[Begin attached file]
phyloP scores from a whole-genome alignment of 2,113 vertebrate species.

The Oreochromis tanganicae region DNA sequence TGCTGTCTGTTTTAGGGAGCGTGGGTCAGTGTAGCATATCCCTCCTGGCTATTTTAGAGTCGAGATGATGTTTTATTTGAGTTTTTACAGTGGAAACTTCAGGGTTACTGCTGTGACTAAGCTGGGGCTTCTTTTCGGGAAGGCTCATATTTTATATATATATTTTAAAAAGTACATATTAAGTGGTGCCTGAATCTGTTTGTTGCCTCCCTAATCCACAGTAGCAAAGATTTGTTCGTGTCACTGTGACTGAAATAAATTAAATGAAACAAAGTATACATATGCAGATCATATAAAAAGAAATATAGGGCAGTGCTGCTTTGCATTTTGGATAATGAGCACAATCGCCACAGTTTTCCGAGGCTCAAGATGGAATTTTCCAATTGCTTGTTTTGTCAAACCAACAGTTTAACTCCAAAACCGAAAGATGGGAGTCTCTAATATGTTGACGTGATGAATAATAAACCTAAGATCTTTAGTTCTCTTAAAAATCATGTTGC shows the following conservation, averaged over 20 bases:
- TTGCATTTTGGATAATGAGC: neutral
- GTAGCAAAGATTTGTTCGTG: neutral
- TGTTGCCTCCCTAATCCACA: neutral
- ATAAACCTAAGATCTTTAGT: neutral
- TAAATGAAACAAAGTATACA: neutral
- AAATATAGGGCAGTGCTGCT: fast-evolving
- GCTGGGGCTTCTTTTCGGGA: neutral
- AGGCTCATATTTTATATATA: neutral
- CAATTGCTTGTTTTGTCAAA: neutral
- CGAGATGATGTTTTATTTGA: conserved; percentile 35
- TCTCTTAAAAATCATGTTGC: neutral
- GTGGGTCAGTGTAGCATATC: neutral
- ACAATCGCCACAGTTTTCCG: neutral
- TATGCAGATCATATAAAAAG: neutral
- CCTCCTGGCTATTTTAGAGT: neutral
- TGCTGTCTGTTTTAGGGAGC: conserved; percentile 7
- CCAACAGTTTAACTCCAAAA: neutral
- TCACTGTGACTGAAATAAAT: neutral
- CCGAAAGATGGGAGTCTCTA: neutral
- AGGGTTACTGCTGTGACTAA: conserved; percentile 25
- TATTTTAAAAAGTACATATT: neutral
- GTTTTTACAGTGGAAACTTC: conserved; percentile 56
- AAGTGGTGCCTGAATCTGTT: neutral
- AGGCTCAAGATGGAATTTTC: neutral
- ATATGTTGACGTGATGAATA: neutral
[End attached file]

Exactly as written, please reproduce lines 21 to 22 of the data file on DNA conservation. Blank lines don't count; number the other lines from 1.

- CCGAAAGATGGGAGTCTCTA: neutral
- AGGGTTACTGCTGTGACTAA: conserved; percentile 25